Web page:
The Whistler Cup celebrated its 25th anniversary this weekend (April 13 to 16) by welcoming over 440 of the world’s top young skiers to test their skills on the resort’s slopes.
As North America’s largest youth ski racing event, the event drew skiers aged 11 to 16 from over 20 countries — including Turkey, Japan, and the Netherlands, to name just a few.
“We had a couple of high profile teams returning after a few years absence, notably Switzerland, France and the U.S. came back,” explained Whistler Cup administrator Christine Cogger.
Facing such high-level competition in their home country is particularly special for the Canadian skiers, Cogger said. “Normally you would expect that to have this level of competition, they would have to travel to either Europe or South America, and so it’s pretty special for them to be able to do this on home soil and be the hosts.”
“That’s what this event is about, to introduce skiers from all over the world not only to Whistler and our event, but also to each other,” she added.
But despite the heavy international presence, local athletes still managed to claim top results.
Whistler’s Kaila Lafreniere, competing in the U14 category, had a successful weekend, starting off with an eighth-place finish in Friday’s slalom before claiming the silver in Saturday’s dual slalom big final, falling short to Australia’s Penelope Hughes. Lafreniere capped off the event with a sixth-place finish in the giant slalom on Sunday.
On the men’s side, Whistler Mountain Ski Club U16 racer Nathan Romanin, competing for Team BC 1, started off the week with a bronze medal in the opening super G, followed by a fifth-place finish in Saturday’s slalom race.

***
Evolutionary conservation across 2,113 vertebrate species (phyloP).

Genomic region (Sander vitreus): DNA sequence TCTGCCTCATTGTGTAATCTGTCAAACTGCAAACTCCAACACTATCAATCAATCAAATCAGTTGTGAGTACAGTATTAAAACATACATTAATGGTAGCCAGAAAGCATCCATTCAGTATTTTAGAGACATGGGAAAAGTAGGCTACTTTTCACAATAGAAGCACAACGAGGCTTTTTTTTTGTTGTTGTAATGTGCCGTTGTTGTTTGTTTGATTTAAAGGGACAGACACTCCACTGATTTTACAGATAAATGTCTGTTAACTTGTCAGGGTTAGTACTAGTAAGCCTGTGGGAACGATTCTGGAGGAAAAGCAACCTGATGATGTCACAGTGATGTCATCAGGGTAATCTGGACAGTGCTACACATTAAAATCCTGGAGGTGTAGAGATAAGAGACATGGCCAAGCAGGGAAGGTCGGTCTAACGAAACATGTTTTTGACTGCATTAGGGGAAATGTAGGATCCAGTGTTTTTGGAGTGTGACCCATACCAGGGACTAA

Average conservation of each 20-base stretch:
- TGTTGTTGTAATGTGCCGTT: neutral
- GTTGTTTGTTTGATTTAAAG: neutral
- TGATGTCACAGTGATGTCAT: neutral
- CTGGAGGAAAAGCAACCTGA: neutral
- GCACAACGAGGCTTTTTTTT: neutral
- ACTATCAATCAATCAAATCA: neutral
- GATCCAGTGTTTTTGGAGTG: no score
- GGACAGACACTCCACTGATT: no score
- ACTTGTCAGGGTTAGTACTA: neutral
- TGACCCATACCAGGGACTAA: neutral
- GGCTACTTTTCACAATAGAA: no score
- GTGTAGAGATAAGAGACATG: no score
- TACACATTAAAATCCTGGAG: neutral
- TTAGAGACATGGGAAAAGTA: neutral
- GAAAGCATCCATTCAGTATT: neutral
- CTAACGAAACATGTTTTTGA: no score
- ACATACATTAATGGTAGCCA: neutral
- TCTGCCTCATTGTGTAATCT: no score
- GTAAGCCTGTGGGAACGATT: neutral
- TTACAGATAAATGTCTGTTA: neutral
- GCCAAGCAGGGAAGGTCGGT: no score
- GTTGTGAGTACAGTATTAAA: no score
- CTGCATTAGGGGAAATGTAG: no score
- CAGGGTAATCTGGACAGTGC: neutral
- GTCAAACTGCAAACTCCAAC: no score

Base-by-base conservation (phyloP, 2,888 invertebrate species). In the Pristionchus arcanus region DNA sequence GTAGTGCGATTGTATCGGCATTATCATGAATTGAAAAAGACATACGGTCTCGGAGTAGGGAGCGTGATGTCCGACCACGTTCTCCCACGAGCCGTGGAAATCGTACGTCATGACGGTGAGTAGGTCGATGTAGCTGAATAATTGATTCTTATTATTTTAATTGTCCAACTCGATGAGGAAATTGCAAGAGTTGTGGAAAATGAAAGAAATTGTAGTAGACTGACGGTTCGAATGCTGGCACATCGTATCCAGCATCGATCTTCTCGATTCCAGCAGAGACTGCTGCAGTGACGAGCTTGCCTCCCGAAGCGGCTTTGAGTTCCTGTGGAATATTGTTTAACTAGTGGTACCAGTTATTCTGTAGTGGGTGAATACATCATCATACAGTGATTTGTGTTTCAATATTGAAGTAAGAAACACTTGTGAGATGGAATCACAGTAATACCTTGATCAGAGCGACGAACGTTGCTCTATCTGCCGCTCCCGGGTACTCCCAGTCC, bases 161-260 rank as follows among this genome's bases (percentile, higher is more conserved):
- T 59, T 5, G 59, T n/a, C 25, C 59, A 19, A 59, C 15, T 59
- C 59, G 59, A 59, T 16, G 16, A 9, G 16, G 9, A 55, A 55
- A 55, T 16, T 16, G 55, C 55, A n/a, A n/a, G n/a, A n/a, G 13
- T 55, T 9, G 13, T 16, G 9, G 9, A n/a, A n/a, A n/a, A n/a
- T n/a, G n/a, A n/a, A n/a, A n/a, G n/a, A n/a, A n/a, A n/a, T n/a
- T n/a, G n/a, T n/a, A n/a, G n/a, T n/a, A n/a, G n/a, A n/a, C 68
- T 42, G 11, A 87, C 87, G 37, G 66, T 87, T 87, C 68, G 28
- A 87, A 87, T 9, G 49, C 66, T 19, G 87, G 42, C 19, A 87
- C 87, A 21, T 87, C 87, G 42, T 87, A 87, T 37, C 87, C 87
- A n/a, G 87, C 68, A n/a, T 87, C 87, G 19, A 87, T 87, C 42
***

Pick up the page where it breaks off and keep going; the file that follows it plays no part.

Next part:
“I didn’t set many expectations for myself but I can say I’m proud of what I did this weekend even with the varying conditions,” Romanin said. “Soft spring conditions made it a very tough race for people with later bib numbers like myself. Knowing how to ski ruts was a key factor this weekend and I feel skiing at Whistler has definitely taught me a little about that.”
While the Squamish native said competing at home comes with its own set of pressures, he adds that his in-depth knowledge of the race course also provided an advantage. “I have trained and raced it a few times this year so that certainly helped,” he explained. “I knew where rolls and compressions affected your time the most so I made sure to utilize that.”
WMSC’s Gigi Kranjc, competing for Slovenia in the U16 division, also posted a series of strong runs, finishing the weekend with a top result of fifth place in the opening day’s super G.
“I wanted to have one top 10 finish… so the first day when I came down into fifth I was really happy,” Kranjc said. “It really let me know that I could actually ski that fast and compete with all the top-level athletes from everywhere else in the world.”
Other strong results for the Whistler contingent include Maja Woolley’s 10th-place finish in the U16 ladies’ slalom, Kieran Harley in seventh in the U16 men’s slalom, Jaden Dawson (fifth) and Sarah Stiel (eighth) in the U14 ladies’ dual slalom, and BC 1’s Matthias Shorter finishing eighth in the U14 men’s slalom.
Switzerland took the overall win, knocking two-time defending champion Norway to second place, followed by the Canadians in third.
The successful weekend couldn’t have gone as smoothly as it did without the nearly 300 volunteers who battled weather and logistics to make sure the event went off without a hitch, Cogger said. “We were lucky we got every race completed — we didn’t have to cancel anything, so that’s pretty awesome.
Without question, it’s all down to the awesome crew of volunteers we had,” she said. “They’re loading the lifts at 6:30 in the morning, they’re raking, they’re shoveling, they’re dyeing — they’re doing everything to get the race off successfully. Without them, we would be nowhere.”